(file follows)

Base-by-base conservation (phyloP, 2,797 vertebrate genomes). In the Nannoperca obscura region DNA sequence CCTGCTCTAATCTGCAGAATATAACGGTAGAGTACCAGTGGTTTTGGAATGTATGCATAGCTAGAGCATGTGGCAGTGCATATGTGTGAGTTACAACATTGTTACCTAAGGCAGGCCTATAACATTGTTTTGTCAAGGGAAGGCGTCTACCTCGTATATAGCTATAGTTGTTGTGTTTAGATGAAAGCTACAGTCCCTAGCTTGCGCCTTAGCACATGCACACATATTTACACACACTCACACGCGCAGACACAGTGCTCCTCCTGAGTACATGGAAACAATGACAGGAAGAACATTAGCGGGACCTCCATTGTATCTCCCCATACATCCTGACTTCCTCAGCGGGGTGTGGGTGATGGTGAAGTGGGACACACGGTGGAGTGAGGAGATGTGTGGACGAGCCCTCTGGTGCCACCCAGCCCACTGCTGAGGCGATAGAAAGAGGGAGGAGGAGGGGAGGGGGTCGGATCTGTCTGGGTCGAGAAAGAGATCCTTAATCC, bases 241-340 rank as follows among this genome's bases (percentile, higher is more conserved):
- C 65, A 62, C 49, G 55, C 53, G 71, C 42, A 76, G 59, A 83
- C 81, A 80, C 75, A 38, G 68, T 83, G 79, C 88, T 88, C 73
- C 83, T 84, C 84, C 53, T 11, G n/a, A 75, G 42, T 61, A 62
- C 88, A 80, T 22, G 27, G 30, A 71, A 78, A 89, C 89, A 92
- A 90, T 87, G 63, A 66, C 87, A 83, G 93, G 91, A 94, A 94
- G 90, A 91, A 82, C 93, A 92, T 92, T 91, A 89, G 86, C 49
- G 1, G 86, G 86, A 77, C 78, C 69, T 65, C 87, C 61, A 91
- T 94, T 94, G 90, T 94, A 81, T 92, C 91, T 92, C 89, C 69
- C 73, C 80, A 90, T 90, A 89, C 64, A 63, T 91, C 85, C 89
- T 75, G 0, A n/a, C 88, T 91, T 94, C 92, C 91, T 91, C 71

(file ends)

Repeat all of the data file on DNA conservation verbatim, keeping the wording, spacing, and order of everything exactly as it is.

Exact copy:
Base-by-base conservation (phyloP, 2,797 vertebrate genomes). In the Nannoperca obscura region DNA sequence CCTGCTCTAATCTGCAGAATATAACGGTAGAGTACCAGTGGTTTTGGAATGTATGCATAGCTAGAGCATGTGGCAGTGCATATGTGTGAGTTACAACATTGTTACCTAAGGCAGGCCTATAACATTGTTTTGTCAAGGGAAGGCGTCTACCTCGTATATAGCTATAGTTGTTGTGTTTAGATGAAAGCTACAGTCCCTAGCTTGCGCCTTAGCACATGCACACATATTTACACACACTCACACGCGCAGACACAGTGCTCCTCCTGAGTACATGGAAACAATGACAGGAAGAACATTAGCGGGACCTCCATTGTATCTCCCCATACATCCTGACTTCCTCAGCGGGGTGTGGGTGATGGTGAAGTGGGACACACGGTGGAGTGAGGAGATGTGTGGACGAGCCCTCTGGTGCCACCCAGCCCACTGCTGAGGCGATAGAAAGAGGGAGGAGGAGGGGAGGGGGTCGGATCTGTCTGGGTCGAGAAAGAGATCCTTAATCC, bases 241-340 rank as follows among this genome's bases (percentile, higher is more conserved):
- C 65, A 62, C 49, G 55, C 53, G 71, C 42, A 76, G 59, A 83
- C 81, A 80, C 75, A 38, G 68, T 83, G 79, C 88, T 88, C 73
- C 83, T 84, C 84, C 53, T 11, G n/a, A 75, G 42, T 61, A 62
- C 88, A 80, T 22, G 27, G 30, A 71, A 78, A 89, C 89, A 92
- A 90, T 87, G 63, A 66, C 87, A 83, G 93, G 91, A 94, A 94
- G 90, A 91, A 82, C 93, A 92, T 92, T 91, A 89, G 86, C 49
- G 1, G 86, G 86, A 77, C 78, C 69, T 65, C 87, C 61, A 91
- T 94, T 94, G 90, T 94, A 81, T 92, C 91, T 92, C 89, C 69
- C 73, C 80, A 90, T 90, A 89, C 64, A 63, T 91, C 85, C 89
- T 75, G 0, A n/a, C 88, T 91, T 94, C 92, C 91, T 91, C 71